He didn't. Set on a dying planet, it's a tale of love, honor and transcending codes of conduct. This could be the basis for a good novel, but I never warmed to any of the characters nor found the warlike code of most of the characters unique enough to capture a good sense of moral crisis. All in all, it's a novella's worth of ideas expanded to 350 pages. Pass.

Alien Embassy

Ian Watson
Used paperback
17 March

In the peaceful, agrarian world of the twenty-second century, the only way to escape from normal life is to be picked by Bardo, the interstellar contact agency. Initiates learn the mental disciplines to contact alien races. Or do they?

Not so much a novel as a travelogue of a culture, Alien Embassy doesn't raise its fundamental issues until the book is mostly done. Is it better to be happy and ignorant, or wise and troubled? Is the ultimate expression of existence the state of nirvana, of nothingness? Amid many speculations on directed evolution and Eastern mysticism, these are the questions considered. It's not a great book, nor half as good as first novel The Embedding, but it does at least ask a question that is raised surprisingly rarely in SF.

The Man Who Japed

Philip K. Dick
Used paperback
29 March

One of Dick's earlier novels, The Man Who Japed is definitely one of his lesser works. The story follows Allen Purcell, head of a propaganda agency, as he simultaneously rises in power and rebels against the regimented future society in which he lives.

Purcell is a classic Dick character: bright enough to rise to the top of his field, yet alternating between action and passivity. His knowledge of history and art is incongruous in a society that calls the past the "Age of Waste". His morality is at odds with his times. In short, he is a puzzle piece that doesn't fit.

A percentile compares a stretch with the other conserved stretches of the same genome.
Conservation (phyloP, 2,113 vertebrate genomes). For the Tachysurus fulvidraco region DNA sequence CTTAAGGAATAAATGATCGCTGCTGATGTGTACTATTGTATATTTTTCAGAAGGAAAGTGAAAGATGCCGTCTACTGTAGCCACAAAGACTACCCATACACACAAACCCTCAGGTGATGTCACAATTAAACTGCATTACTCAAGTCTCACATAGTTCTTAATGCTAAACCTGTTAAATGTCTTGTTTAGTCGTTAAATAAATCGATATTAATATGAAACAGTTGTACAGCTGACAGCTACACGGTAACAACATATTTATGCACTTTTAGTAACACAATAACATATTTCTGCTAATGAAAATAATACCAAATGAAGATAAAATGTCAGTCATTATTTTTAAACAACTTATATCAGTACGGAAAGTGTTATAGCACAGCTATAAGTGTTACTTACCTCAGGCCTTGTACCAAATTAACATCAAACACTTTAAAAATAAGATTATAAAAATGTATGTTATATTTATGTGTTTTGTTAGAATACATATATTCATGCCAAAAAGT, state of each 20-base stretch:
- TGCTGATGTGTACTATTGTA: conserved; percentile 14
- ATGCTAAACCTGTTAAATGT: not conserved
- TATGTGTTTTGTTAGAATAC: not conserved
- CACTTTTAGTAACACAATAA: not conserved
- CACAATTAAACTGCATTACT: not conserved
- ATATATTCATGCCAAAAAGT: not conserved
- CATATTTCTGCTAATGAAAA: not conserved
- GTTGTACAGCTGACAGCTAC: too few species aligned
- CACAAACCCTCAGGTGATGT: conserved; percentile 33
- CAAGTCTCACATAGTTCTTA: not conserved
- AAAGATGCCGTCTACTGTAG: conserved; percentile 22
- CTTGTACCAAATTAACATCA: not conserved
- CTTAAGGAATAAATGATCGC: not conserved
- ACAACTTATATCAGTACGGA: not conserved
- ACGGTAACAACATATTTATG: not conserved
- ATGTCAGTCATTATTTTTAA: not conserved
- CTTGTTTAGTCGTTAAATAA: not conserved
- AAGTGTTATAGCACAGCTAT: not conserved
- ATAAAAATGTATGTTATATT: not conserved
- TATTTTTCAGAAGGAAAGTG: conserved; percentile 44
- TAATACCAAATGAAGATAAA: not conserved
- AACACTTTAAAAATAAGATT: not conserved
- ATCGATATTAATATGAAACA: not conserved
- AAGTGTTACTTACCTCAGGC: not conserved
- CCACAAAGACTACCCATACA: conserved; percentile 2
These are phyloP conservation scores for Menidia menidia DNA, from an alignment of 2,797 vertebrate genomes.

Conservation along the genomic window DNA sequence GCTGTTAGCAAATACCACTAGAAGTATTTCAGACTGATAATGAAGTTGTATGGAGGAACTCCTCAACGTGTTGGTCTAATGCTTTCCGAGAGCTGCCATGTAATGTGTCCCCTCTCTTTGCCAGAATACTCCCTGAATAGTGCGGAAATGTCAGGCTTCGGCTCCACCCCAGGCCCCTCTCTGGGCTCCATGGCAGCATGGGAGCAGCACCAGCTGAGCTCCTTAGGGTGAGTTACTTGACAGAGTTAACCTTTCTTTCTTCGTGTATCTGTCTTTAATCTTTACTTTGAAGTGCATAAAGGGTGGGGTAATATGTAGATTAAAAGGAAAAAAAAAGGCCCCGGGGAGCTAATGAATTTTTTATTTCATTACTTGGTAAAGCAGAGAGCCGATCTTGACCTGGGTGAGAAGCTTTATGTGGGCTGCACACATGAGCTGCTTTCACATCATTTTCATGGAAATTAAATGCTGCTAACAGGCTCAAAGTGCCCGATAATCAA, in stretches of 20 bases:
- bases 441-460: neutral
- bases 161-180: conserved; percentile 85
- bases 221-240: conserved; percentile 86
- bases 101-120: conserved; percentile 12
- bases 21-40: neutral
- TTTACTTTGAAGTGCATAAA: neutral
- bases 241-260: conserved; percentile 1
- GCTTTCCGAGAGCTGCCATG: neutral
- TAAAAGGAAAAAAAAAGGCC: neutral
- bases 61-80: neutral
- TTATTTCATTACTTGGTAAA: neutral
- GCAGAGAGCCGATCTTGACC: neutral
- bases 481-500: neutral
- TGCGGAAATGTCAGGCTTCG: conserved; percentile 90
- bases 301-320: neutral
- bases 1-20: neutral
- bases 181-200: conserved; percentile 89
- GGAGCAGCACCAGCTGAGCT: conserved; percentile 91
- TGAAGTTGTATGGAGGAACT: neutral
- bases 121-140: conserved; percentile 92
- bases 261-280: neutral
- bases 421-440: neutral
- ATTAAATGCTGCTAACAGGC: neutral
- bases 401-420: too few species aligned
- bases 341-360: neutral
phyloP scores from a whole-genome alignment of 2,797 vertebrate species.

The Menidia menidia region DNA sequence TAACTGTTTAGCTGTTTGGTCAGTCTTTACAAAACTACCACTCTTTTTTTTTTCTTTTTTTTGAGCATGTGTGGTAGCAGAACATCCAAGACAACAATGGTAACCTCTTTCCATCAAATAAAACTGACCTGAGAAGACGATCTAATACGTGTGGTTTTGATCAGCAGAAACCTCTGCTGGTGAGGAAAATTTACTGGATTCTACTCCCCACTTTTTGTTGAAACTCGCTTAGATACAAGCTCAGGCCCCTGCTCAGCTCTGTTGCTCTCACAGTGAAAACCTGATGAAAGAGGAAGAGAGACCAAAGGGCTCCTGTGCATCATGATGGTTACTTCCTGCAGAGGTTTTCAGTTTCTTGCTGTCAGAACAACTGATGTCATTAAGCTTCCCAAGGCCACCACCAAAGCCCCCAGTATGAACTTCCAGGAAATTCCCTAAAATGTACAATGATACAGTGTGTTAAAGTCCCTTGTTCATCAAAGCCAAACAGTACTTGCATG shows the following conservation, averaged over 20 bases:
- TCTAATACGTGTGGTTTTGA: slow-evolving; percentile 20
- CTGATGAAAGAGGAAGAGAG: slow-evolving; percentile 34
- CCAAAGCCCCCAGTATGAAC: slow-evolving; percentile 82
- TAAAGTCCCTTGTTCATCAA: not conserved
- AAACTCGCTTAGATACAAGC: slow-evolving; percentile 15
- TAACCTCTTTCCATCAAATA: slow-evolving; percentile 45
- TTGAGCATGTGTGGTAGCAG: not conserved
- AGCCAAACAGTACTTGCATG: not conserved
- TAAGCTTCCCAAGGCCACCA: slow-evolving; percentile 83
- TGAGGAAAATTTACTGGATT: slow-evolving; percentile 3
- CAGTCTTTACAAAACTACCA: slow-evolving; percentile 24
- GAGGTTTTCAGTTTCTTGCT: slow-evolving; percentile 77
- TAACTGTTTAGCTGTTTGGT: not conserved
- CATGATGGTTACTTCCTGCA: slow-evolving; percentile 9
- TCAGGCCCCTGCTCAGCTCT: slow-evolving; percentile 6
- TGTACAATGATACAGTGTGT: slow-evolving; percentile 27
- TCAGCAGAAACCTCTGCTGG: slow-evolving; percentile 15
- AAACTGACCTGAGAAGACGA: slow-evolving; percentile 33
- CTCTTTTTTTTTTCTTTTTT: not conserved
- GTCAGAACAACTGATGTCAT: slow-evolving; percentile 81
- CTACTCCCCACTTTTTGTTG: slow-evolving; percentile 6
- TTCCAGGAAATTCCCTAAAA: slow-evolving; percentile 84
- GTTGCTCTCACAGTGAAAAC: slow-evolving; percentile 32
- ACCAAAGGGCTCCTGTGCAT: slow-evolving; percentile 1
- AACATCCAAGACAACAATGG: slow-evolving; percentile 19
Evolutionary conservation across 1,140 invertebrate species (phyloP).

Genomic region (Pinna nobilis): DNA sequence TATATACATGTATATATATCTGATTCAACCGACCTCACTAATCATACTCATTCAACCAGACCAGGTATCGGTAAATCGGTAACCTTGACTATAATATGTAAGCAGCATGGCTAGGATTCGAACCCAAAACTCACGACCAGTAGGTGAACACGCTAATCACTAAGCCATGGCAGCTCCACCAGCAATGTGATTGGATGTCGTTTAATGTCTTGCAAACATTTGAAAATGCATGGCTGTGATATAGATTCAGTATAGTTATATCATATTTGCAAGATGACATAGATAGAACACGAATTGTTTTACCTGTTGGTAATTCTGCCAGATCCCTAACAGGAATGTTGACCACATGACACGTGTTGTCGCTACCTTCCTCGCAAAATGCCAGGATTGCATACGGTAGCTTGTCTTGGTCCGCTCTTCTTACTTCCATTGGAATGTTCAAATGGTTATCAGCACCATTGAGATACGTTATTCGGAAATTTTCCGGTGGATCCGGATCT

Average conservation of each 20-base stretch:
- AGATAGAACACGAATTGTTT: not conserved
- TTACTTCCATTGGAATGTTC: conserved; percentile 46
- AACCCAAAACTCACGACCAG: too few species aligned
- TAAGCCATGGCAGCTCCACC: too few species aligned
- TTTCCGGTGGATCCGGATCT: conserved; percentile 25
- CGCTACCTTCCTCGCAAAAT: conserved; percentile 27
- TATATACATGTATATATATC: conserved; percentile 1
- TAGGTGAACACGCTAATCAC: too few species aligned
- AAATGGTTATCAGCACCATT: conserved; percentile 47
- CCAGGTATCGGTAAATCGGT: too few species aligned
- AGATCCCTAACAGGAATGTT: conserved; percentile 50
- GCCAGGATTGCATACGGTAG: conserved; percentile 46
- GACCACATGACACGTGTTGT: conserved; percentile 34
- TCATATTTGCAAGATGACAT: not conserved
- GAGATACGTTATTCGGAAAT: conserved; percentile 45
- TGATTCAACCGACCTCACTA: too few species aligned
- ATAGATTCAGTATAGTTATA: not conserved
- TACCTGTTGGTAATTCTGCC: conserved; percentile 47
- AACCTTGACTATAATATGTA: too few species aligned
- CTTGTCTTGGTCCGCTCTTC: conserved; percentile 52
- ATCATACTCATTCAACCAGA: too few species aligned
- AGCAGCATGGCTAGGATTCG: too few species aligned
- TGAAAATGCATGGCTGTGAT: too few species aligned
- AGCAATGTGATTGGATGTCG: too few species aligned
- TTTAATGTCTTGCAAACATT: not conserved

In terms of plot, this novel isn't richly developed like his later works. It is almost completely devoted to Purcell, with only one brief chapter devoted to a minor character. Familiar devices abound - a dark-haired, tempting woman, a morally ambiguous lesson, autofacs, and sparsely settled colonies on distant planets. Yet Dick's plotting skills weren't mature enough to deliver a more complex novel like Martian Time-Slip.

This book hasn't been reprinted recently, to my knowledge. I wouldn't bother to track it down unless you're a completist.

One final observation: a few details are rather antiquated. Consider this paragraph, set in an office:

Sue Frost was silent for a moment, and he sat smoking uneasily, crossing and uncrossing his legs, feeling his tension grow, not diminish. Nearby, in another office, the switchboard buzzed. Doris' typewriter clacked.

Change just a few words and the paragraph would be completely up to date, except perhaps for the smoking. But it is a bit jarring to read about clacking typewriters in future offices.

[An odd thing: inside the second-hand copy I bought was a little anti-theft mag strip with the words "Please Rewind" written on it... in Spanish. How do you rewind a book?]

SourceSafe at Any Speed

Kim Price
Library book
1 April

Okay, so I was in a bored and voyeuristic mood. Why else would I read someone's history of her experience at Microsoft? It wasn't particularly interesting; we find out much more about the personalities in Ms. Price's group than Microsoft culture. While the recounting of practical jokes were amusing -- I bet few have independently stumbled across that particular use of Nerf toys and WD-40 -- they didn't deserve an entire chapter. The author is so vague about what she actually did at Microsoft that the title isn't explained. (SourceSafe is MS's version control product, which I doubt she ever used.) Instead we get pages of exposition about "rush" culture, yawn. Maybe she was one of those corporate drones we hear so much about.